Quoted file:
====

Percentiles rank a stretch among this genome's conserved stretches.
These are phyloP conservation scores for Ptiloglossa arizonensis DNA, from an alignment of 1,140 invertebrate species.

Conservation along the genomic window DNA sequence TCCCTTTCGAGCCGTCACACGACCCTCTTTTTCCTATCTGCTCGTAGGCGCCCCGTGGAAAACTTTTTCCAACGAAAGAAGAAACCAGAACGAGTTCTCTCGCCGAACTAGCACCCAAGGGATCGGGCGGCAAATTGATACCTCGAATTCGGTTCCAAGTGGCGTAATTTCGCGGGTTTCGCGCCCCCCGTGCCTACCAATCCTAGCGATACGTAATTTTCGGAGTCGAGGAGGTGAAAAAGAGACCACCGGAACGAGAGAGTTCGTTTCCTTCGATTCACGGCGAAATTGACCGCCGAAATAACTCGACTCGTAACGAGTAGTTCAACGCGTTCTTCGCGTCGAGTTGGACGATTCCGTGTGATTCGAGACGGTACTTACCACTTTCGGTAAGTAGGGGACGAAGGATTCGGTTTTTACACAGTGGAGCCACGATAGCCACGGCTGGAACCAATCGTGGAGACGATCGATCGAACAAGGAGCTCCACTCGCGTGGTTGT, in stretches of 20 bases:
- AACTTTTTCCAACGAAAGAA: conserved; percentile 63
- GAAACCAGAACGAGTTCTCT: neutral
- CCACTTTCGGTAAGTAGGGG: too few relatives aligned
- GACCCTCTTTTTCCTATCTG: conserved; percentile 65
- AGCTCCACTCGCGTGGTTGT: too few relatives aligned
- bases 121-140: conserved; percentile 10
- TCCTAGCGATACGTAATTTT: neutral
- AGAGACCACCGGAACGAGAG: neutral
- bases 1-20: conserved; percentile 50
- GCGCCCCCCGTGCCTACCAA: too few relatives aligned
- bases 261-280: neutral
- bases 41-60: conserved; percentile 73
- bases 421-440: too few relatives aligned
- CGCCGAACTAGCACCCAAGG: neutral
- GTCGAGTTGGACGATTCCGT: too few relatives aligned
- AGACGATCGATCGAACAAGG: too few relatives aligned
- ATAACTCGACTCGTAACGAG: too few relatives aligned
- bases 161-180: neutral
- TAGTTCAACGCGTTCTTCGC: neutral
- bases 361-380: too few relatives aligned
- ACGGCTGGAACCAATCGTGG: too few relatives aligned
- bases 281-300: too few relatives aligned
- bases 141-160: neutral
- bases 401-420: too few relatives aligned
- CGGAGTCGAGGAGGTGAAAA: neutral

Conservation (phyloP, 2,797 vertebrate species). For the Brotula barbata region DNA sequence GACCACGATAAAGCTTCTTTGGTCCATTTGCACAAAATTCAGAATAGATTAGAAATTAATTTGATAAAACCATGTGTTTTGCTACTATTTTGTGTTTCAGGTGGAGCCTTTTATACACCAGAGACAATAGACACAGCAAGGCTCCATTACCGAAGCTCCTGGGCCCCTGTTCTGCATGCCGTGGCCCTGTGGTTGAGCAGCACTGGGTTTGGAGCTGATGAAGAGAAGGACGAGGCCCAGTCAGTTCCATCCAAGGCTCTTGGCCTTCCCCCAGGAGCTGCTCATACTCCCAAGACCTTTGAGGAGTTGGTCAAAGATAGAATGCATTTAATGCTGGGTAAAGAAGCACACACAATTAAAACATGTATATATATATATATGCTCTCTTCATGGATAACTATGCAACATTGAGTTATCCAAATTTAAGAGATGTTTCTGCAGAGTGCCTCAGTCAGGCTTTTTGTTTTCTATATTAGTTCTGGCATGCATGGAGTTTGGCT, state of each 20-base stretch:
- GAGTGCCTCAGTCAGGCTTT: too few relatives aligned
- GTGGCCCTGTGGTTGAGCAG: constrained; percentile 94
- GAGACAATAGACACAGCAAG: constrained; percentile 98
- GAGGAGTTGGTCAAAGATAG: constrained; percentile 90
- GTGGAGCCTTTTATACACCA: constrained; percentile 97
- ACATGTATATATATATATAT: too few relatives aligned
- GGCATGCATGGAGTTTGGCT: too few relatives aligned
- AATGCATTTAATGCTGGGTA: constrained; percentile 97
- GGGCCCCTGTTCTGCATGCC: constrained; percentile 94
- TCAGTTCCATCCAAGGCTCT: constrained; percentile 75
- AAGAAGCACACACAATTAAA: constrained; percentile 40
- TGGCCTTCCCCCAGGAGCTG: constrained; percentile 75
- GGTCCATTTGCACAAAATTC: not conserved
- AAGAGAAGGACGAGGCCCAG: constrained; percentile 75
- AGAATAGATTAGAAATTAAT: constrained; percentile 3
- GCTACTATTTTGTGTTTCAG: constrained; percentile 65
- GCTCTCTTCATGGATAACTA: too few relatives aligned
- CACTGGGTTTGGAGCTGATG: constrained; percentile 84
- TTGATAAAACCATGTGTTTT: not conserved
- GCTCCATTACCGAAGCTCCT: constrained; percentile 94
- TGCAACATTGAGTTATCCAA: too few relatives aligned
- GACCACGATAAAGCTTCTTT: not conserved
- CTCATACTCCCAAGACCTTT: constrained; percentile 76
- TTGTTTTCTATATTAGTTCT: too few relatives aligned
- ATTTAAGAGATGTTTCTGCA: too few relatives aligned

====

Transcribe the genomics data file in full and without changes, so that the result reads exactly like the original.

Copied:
Percentiles rank a stretch among this genome's conserved stretches.
These are phyloP conservation scores for Ptiloglossa arizonensis DNA, from an alignment of 1,140 invertebrate species.

Conservation along the genomic window DNA sequence TCCCTTTCGAGCCGTCACACGACCCTCTTTTTCCTATCTGCTCGTAGGCGCCCCGTGGAAAACTTTTTCCAACGAAAGAAGAAACCAGAACGAGTTCTCTCGCCGAACTAGCACCCAAGGGATCGGGCGGCAAATTGATACCTCGAATTCGGTTCCAAGTGGCGTAATTTCGCGGGTTTCGCGCCCCCCGTGCCTACCAATCCTAGCGATACGTAATTTTCGGAGTCGAGGAGGTGAAAAAGAGACCACCGGAACGAGAGAGTTCGTTTCCTTCGATTCACGGCGAAATTGACCGCCGAAATAACTCGACTCGTAACGAGTAGTTCAACGCGTTCTTCGCGTCGAGTTGGACGATTCCGTGTGATTCGAGACGGTACTTACCACTTTCGGTAAGTAGGGGACGAAGGATTCGGTTTTTACACAGTGGAGCCACGATAGCCACGGCTGGAACCAATCGTGGAGACGATCGATCGAACAAGGAGCTCCACTCGCGTGGTTGT, in stretches of 20 bases:
- AACTTTTTCCAACGAAAGAA: conserved; percentile 63
- GAAACCAGAACGAGTTCTCT: neutral
- CCACTTTCGGTAAGTAGGGG: too few relatives aligned
- GACCCTCTTTTTCCTATCTG: conserved; percentile 65
- AGCTCCACTCGCGTGGTTGT: too few relatives aligned
- bases 121-140: conserved; percentile 10
- TCCTAGCGATACGTAATTTT: neutral
- AGAGACCACCGGAACGAGAG: neutral
- bases 1-20: conserved; percentile 50
- GCGCCCCCCGTGCCTACCAA: too few relatives aligned
- bases 261-280: neutral
- bases 41-60: conserved; percentile 73
- bases 421-440: too few relatives aligned
- CGCCGAACTAGCACCCAAGG: neutral
- GTCGAGTTGGACGATTCCGT: too few relatives aligned
- AGACGATCGATCGAACAAGG: too few relatives aligned
- ATAACTCGACTCGTAACGAG: too few relatives aligned
- bases 161-180: neutral
- TAGTTCAACGCGTTCTTCGC: neutral
- bases 361-380: too few relatives aligned
- ACGGCTGGAACCAATCGTGG: too few relatives aligned
- bases 281-300: too few relatives aligned
- bases 141-160: neutral
- bases 401-420: too few relatives aligned
- CGGAGTCGAGGAGGTGAAAA: neutral

Conservation (phyloP, 2,797 vertebrate species). For the Brotula barbata region DNA sequence GACCACGATAAAGCTTCTTTGGTCCATTTGCACAAAATTCAGAATAGATTAGAAATTAATTTGATAAAACCATGTGTTTTGCTACTATTTTGTGTTTCAGGTGGAGCCTTTTATACACCAGAGACAATAGACACAGCAAGGCTCCATTACCGAAGCTCCTGGGCCCCTGTTCTGCATGCCGTGGCCCTGTGGTTGAGCAGCACTGGGTTTGGAGCTGATGAAGAGAAGGACGAGGCCCAGTCAGTTCCATCCAAGGCTCTTGGCCTTCCCCCAGGAGCTGCTCATACTCCCAAGACCTTTGAGGAGTTGGTCAAAGATAGAATGCATTTAATGCTGGGTAAAGAAGCACACACAATTAAAACATGTATATATATATATATGCTCTCTTCATGGATAACTATGCAACATTGAGTTATCCAAATTTAAGAGATGTTTCTGCAGAGTGCCTCAGTCAGGCTTTTTGTTTTCTATATTAGTTCTGGCATGCATGGAGTTTGGCT, state of each 20-base stretch:
- GAGTGCCTCAGTCAGGCTTT: too few relatives aligned
- GTGGCCCTGTGGTTGAGCAG: constrained; percentile 94
- GAGACAATAGACACAGCAAG: constrained; percentile 98
- GAGGAGTTGGTCAAAGATAG: constrained; percentile 90
- GTGGAGCCTTTTATACACCA: constrained; percentile 97
- ACATGTATATATATATATAT: too few relatives aligned
- GGCATGCATGGAGTTTGGCT: too few relatives aligned
- AATGCATTTAATGCTGGGTA: constrained; percentile 97
- GGGCCCCTGTTCTGCATGCC: constrained; percentile 94
- TCAGTTCCATCCAAGGCTCT: constrained; percentile 75
- AAGAAGCACACACAATTAAA: constrained; percentile 40
- TGGCCTTCCCCCAGGAGCTG: constrained; percentile 75
- GGTCCATTTGCACAAAATTC: not conserved
- AAGAGAAGGACGAGGCCCAG: constrained; percentile 75
- AGAATAGATTAGAAATTAAT: constrained; percentile 3
- GCTACTATTTTGTGTTTCAG: constrained; percentile 65
- GCTCTCTTCATGGATAACTA: too few relatives aligned
- CACTGGGTTTGGAGCTGATG: constrained; percentile 84
- TTGATAAAACCATGTGTTTT: not conserved
- GCTCCATTACCGAAGCTCCT: constrained; percentile 94
- TGCAACATTGAGTTATCCAA: too few relatives aligned
- GACCACGATAAAGCTTCTTT: not conserved
- CTCATACTCCCAAGACCTTT: constrained; percentile 76
- TTGTTTTCTATATTAGTTCT: too few relatives aligned
- ATTTAAGAGATGTTTCTGCA: too few relatives aligned